Is there such a thing as a typical Midwestern home? And if there is, shouldn't the place where your characters live say something about them other than that they are typical? And if they are typical, why do we want to spend two hours watching them?

"clearly Frank has never been laid."

How is it clear? Is there something the camera can photograph that makes it clear? If there is, then write that. If there isn't, then it's not clear to begin with.

Wednesday, March 19, 2008

On Feedback

Getting notes from people on your script is like a socially acceptable way of taking other people's ideas. What's even better is that they're actually happy that you're taking them. And you get all the credit in the end. So don't be afraid to let people critique your work.

Tuesday, March 18, 2008

On Cutting Dialogue

I may have imagined this but I recall an interview with Steven Soderbergh where he was being complimented for the wonderful silences in his film "Sex, Lies and Videotape." He attributed that to his inability to write dialogue.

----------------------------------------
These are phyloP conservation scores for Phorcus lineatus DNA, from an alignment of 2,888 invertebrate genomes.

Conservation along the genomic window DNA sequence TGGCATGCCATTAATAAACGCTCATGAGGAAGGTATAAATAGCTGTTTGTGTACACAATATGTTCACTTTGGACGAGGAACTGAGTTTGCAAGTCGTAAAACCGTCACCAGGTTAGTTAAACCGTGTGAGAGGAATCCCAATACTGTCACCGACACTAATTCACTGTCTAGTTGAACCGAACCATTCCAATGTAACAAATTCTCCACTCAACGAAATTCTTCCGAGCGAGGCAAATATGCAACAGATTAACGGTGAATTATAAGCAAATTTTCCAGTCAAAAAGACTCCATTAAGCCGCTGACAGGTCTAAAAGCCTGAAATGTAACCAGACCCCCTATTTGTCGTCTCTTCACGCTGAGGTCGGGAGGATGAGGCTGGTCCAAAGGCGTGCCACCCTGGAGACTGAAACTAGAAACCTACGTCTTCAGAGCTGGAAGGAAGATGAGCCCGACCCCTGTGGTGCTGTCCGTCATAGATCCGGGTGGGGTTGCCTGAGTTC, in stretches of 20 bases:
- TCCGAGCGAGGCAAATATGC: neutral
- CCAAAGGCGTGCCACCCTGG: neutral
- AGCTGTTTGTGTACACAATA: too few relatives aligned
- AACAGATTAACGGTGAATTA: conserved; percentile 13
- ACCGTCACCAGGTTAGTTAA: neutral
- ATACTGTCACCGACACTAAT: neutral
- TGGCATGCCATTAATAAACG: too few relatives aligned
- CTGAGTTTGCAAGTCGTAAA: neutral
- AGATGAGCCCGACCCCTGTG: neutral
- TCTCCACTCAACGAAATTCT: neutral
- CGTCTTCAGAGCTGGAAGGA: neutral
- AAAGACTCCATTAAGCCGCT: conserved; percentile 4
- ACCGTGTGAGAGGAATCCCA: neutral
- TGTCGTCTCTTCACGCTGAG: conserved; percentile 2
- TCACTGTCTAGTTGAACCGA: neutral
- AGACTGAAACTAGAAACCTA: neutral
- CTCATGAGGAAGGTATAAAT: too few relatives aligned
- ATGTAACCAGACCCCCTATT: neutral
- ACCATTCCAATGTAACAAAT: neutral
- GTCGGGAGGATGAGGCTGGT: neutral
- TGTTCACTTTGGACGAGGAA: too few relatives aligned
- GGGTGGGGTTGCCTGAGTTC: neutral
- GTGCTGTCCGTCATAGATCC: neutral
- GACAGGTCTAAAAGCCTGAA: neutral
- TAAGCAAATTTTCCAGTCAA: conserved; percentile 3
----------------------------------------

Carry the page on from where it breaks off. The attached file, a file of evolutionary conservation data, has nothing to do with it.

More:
That little anecdote guides my approach to dialogue. There are some writers that have a natural gift for it (Richard Price, Quentin Tarantino, David Mamet, all great comedy writers, etc.) and can allow their dialogue to do a lot of the heavy lifting in a scene. I don't have that luxury, so I'm maniacal about cutting dialogue. That way, at the very least, my dialogue will be simple and efficient.

There's three ways I do this:

1. Give the characters something to do.

I always make sure the actors have something physical to do in the scene. For one thing, I think being physically active grounds them so their performance is less self-conscious. But more importantly, I can use the behavior of the characters, as they are doing these bits of business, to tell some of the story.

A simple example: Let's say a character is doing something mundane like wiping down a table. Another character says to her, "I saw Frank yesterday." Hearing this, the first character slows down noticeably before continuing to wipe the table. That behavior says something about how this character feels about Frank. And it does it much better than any dialogue that I could write.